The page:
Its 2010, and about time women earned equal pay
Women may have achieved economic equality; they are now earning more than men – sort of.
The catch is that this only applies to the median full-time salaries of urban women under the age of the 30 who are both childless and unmarried, according to a market research study.
Unfortunately, women with the same level of education, availability and seniority as the men in the cubicles next to them are still earning less.
The difference in pay is not due to a lack of qualifications. According to a study by Reach Advisors, women are 1.5 times more likely than men to graduate from college. At USF, the population is 59 percent female.
This means that women are taking more demanding and competitive jobs than males their age, but that doesn’t always translate into higher pay.
According to the study, women in their 20s now make 90 cents for every dollar a man makes, while older women still make approximately 80 percent of what men earn – an improvement, but still not equality.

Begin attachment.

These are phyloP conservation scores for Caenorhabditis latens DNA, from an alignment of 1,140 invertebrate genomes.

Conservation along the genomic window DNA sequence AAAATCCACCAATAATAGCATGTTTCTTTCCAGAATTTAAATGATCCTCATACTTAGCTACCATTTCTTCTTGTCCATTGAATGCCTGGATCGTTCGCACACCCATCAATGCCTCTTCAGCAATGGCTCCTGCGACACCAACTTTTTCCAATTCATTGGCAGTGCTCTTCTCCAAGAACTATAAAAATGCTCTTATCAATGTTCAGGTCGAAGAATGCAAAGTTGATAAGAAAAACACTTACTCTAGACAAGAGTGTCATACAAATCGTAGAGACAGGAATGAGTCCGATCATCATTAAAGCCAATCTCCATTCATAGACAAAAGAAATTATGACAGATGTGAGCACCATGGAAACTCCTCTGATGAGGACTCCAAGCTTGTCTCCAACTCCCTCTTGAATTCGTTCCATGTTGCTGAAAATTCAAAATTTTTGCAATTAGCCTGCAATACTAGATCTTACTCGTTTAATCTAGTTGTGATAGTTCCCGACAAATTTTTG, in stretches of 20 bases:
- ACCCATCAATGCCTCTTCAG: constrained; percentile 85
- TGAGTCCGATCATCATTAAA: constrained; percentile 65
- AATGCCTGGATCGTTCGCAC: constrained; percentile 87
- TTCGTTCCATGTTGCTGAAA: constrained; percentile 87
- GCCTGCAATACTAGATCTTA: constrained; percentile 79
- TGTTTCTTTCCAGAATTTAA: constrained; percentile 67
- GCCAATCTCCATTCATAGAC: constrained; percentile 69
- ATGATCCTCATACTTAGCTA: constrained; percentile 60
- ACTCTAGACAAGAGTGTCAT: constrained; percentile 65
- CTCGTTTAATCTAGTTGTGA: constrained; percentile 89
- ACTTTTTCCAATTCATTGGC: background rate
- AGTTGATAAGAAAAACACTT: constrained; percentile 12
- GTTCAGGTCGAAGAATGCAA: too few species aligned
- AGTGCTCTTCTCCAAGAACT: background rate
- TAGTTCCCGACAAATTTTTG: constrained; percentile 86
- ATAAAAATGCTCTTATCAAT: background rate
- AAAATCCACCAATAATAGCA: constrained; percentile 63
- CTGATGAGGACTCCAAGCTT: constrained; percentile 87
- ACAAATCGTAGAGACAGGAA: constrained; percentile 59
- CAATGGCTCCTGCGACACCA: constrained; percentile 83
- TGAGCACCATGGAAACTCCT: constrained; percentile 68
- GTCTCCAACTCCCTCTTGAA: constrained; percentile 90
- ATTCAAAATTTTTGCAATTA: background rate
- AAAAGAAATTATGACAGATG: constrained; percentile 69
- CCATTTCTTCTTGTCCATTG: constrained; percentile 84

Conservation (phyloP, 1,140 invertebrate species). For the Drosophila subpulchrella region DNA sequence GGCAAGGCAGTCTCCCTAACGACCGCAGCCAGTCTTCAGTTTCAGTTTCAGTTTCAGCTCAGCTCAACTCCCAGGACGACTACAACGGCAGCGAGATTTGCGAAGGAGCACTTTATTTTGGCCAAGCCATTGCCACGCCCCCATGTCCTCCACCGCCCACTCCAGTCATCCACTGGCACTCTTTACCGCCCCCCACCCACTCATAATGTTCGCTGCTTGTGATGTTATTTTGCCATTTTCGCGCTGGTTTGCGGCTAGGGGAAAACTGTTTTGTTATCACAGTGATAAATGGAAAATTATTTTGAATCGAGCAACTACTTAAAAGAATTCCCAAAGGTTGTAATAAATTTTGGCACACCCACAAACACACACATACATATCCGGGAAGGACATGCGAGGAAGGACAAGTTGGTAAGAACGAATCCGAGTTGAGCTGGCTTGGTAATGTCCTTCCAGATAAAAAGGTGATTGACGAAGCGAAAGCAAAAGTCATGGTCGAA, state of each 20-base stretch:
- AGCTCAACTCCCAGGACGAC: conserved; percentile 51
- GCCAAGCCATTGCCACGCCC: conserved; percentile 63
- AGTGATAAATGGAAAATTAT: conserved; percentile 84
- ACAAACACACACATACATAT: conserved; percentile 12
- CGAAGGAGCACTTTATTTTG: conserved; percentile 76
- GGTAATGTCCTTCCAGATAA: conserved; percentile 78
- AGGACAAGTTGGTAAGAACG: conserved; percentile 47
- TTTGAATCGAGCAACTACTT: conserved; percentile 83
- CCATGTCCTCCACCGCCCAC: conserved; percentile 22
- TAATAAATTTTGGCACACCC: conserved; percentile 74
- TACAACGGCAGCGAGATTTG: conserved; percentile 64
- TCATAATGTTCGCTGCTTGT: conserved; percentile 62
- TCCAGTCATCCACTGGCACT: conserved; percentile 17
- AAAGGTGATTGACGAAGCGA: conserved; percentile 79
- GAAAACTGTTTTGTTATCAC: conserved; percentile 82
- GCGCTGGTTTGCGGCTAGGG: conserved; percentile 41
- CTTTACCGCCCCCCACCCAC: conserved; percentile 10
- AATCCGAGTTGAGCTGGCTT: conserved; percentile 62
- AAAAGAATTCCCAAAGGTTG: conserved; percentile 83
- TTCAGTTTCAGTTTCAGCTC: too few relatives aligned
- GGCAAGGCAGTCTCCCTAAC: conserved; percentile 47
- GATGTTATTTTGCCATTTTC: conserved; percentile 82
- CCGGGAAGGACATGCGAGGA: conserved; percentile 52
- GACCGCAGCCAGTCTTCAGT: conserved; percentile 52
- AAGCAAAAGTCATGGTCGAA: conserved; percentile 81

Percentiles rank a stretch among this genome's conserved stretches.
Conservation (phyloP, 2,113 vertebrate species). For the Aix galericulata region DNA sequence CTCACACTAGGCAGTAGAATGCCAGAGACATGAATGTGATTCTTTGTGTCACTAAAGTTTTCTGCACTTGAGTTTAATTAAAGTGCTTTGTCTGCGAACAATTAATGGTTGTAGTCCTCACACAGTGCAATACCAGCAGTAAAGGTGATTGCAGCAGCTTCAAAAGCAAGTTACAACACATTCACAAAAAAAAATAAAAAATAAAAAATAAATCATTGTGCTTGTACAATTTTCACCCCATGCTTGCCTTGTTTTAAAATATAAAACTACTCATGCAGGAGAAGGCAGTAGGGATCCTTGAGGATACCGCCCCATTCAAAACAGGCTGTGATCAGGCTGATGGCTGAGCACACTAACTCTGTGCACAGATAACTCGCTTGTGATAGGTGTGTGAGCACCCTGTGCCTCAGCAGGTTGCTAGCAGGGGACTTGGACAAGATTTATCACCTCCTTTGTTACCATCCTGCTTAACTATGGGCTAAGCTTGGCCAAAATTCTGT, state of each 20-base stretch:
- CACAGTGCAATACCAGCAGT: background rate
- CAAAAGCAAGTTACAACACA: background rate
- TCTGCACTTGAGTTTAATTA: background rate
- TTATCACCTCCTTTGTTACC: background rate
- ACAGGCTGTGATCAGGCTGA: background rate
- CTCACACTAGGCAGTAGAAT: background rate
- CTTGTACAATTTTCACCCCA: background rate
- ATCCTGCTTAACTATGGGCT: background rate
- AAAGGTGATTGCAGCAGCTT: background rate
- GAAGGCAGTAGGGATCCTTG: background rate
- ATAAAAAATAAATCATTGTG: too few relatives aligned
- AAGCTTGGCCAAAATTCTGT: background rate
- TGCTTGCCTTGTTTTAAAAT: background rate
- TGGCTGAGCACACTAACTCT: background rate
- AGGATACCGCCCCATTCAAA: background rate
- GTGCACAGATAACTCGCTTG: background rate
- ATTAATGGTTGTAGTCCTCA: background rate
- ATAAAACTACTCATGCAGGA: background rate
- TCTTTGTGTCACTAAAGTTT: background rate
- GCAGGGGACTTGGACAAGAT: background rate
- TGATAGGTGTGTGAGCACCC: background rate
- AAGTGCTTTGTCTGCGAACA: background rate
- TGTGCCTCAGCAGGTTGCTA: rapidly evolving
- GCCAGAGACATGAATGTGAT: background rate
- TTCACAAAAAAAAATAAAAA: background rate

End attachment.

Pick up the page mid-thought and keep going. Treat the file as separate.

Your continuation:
What today’s workforce provides are two separate gaps: a pay gap for women and an education gap for men. It is ridiculous that women are not getting paid the same as their peers, even if they do the same work. By taking charge of their education, women have improved over men in one specific group, but they are still not receiving competitive pay in their fields, according to Time magazine.
The U.S. has become more progressive since its inception and has allowed women more equal treatment, but the job is far from finished.
Women must earn just as much as men in contemporary society.
There needs to be legislation that requires the same pay for both men and women if they have a similar resume. Businesses should be long past wage discrimination based on gender.
To reach equality, the working population needs both the accountability of companies to issue the same wages and young people to finish their degrees and work hard at their jobs. It’s 2010, and women should be working toward better education and better pay.
Jessica Shoenfeld is a freshman majoring in sociology.